• Set up a 15-day self-care routine and see how you feel before and after. And never forget: as with everything, self-care takes practice!

Self-care looks different for different people. For example, I have a friend who loves to relax by playing video games. Relaxing and playing video games is a form of self-care for him.

Even though self-care is unique depending on the person, there are some broad areas of self-care that can be helpful to consider for almost everyone. Here are 8 areas to think about:

  1. Sleep. When our lives get busy, sleep can be one of the first things to go.  Most people need 7-8 hours of sleep per night to function at their best.    
  2. Healthy food. It’s important to get enough healthy food and nutrients throughout your day. If you are skipping meals, or eating McDonald's every day, you won’t be at your best.   
  3. Water. Most people don’t drink enough water. Our body needs lots of water to function at a high level.  
  4. Exercise. We aren’t designed to sit down all day every day. Our bodies need to move. It’s a good idea to engage in vigorous exercise for at least 30 minutes, 3 times per week.  
  5. Friends and family. For many of us, we recharge by spending time with our friends and family. Social connections are essential to self-care.
  6. Leisure time. What do you like to do for fun? How do you like to relax?  Maybe you’re like my friend, who enjoys video games. Maybe you like reading or watching movies? Whatever you enjoy doing, make sure you carve out some time in your schedule for relaxation.  
  7. Meditation. Many people swear by the benefits of meditation. Meditation allows you to relax and focus on your breath or a calming word or phrase. Meditation enables you to be more mindful of your thoughts and feelings, and not let them dominate your experience.
  8. Journaling. Journaling can come in many different forms. Written form, audio, video. It helps get thoughts out of your head and on to the paper. Processing use any medium allows the possibility of insight and/or at the very least releasing thoughts or feelings.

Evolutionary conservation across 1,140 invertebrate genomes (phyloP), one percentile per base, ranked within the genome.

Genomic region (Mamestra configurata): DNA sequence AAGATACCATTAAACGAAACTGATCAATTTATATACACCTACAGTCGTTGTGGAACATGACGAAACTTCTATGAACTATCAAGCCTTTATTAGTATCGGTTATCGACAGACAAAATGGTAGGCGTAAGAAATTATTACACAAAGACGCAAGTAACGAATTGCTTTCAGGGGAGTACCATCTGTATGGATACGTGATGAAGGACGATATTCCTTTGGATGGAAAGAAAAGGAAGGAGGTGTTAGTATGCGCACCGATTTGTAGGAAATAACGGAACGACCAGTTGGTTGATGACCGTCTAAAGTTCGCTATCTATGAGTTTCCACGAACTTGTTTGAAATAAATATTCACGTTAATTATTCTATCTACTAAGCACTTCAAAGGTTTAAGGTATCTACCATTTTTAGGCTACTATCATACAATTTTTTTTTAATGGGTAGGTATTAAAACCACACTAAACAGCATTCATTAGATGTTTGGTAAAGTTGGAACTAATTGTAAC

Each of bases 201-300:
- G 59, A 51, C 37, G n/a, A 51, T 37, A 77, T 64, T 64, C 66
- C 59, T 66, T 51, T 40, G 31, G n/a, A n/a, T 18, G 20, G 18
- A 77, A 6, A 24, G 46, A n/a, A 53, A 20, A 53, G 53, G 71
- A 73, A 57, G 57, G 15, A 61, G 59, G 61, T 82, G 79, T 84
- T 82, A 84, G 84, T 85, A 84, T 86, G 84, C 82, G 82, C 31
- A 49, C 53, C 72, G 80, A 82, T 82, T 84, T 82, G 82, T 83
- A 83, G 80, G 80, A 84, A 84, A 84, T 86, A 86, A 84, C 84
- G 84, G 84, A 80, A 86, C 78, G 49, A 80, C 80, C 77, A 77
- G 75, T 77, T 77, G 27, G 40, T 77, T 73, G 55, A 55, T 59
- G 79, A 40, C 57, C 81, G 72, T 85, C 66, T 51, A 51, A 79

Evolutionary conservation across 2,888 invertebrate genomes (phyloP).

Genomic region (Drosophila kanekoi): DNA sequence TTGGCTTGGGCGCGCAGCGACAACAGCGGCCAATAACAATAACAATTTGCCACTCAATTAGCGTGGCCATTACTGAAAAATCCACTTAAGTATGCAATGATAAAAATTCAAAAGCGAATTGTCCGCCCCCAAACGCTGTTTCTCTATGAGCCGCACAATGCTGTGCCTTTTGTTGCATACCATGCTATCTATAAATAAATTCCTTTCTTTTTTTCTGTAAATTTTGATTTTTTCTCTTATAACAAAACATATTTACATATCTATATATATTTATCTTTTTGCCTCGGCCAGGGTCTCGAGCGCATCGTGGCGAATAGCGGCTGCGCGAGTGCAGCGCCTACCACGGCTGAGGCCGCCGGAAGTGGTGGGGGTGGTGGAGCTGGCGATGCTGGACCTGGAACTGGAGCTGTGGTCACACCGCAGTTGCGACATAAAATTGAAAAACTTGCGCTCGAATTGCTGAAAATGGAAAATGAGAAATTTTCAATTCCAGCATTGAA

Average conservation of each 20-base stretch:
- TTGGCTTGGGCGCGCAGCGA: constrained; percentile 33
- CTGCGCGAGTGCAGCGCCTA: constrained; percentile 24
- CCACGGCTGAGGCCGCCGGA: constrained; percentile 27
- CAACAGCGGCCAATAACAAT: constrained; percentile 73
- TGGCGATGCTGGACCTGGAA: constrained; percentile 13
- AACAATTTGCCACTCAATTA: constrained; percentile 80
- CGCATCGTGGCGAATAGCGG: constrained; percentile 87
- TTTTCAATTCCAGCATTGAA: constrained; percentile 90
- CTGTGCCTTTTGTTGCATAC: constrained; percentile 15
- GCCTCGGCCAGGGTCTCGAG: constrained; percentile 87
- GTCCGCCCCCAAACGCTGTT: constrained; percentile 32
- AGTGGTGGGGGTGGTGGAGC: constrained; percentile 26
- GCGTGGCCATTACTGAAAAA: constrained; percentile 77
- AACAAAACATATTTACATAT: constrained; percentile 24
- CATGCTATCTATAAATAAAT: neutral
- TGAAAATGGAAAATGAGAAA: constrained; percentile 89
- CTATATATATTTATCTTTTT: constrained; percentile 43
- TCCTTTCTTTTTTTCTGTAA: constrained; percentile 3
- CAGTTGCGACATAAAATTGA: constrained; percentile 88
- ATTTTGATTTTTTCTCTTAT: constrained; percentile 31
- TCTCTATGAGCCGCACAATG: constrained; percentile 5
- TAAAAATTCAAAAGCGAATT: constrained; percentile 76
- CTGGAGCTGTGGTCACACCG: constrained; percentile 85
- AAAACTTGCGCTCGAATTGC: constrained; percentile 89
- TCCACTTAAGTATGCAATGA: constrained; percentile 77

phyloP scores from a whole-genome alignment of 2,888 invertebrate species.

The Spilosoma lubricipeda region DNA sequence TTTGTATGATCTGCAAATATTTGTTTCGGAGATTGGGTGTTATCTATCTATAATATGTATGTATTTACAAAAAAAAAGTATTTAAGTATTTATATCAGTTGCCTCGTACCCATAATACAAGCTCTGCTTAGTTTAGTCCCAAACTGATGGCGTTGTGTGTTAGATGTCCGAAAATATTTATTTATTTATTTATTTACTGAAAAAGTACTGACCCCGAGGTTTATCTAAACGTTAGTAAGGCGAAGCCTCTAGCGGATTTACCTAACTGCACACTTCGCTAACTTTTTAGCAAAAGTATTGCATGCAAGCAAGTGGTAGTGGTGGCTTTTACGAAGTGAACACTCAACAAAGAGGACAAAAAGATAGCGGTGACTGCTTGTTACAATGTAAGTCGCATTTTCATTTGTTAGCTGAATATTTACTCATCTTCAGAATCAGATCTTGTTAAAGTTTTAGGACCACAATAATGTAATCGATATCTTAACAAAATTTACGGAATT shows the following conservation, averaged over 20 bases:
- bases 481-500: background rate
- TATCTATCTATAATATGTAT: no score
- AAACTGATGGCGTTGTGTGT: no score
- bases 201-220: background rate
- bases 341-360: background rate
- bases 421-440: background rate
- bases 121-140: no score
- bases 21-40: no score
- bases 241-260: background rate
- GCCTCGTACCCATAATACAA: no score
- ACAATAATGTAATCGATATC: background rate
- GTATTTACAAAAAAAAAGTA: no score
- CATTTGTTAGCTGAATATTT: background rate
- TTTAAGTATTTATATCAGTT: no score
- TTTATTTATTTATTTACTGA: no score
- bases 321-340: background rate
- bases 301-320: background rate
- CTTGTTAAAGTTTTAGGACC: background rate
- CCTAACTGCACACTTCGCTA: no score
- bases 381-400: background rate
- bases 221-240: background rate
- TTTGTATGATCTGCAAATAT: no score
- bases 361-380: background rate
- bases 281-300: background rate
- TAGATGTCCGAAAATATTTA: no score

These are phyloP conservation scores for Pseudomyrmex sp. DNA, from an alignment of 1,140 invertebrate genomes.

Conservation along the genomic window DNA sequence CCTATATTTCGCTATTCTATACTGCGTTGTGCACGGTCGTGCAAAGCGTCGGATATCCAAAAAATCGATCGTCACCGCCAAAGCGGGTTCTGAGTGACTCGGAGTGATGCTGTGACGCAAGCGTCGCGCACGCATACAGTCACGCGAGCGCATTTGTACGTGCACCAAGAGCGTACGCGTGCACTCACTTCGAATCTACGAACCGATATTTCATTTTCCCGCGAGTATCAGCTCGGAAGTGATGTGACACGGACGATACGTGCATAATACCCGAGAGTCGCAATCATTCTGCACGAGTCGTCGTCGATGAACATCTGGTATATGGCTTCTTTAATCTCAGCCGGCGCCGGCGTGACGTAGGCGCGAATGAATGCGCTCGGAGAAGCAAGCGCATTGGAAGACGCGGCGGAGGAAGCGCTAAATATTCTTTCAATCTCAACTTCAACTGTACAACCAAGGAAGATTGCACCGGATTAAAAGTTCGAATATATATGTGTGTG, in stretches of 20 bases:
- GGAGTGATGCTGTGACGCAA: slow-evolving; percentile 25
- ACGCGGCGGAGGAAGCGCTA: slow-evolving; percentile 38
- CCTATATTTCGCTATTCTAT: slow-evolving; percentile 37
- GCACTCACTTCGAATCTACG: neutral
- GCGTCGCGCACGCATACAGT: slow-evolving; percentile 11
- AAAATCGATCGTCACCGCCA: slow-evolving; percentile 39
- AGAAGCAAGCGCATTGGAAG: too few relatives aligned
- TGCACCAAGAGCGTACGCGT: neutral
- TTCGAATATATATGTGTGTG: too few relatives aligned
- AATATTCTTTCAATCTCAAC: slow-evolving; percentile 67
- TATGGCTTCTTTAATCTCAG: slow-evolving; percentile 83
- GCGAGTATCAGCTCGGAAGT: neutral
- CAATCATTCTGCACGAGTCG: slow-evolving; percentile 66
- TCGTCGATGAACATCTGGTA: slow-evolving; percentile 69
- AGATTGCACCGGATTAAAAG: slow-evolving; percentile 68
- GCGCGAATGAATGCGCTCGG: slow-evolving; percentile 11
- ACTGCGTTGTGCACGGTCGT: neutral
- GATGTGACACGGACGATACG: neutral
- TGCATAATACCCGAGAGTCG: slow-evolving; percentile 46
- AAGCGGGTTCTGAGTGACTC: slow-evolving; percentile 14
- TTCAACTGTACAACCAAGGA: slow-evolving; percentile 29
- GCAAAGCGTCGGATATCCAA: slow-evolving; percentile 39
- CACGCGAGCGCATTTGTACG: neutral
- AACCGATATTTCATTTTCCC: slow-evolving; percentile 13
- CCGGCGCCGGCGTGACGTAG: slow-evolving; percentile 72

How can we prioritize time for self-care? If you’re like most of us, your life is already maxed out. It might feel impossible to squeeze in a self-care activity to an already full schedule. Here is a 3-step process for how to implement self-care into your life:

  1. Get in touch with the benefits. The first step is to decide for yourself if you really want to prioritize self-care. Is this something you want to make a priority? One way to do this is to think about what good things might happen in your life if you were to prioritize self-care (e.g., higher levels of happiness, meaning in life, connection with others). Also, what bad things might happen in your life if you fail to prioritize self-care (e.g., increased stress, irritability, stress-related illnesses).
  2. Boundaries and limits. Often the first step to implementing self-care in your life is to think about where you need to do less. Most of our lives are so packed with activities that are extraneous to our core mission and purpose. What could you cut out of your life to make more time for self-care? Are there any activities you are doing that are timewasters? For example, could you limit the time you spend watching TV or browsing social media? Could you limit e-mail to once per day? Is there anything in your life that you should say “no” to?
  3. Start small. When it comes to implementing self-care in your life, it’s important to start small. Pick one self-care activity from the list that you think will give you the most bang for your buck. For the next week, think about what you could do to implement this one self-care activity into your life. For example, maybe the area you identified was sleep. You could make a goal to not look at social media before bed and try to set a bedtime that would give you adequate sleep. If the first self-care activity went well, you might want to add something the following week. But move slowly. Don’t bite off more than you can chew.

Remember, this is for you and should be enjoyable. This should not be a chore or stressful. Have fun seeking out how to have fun!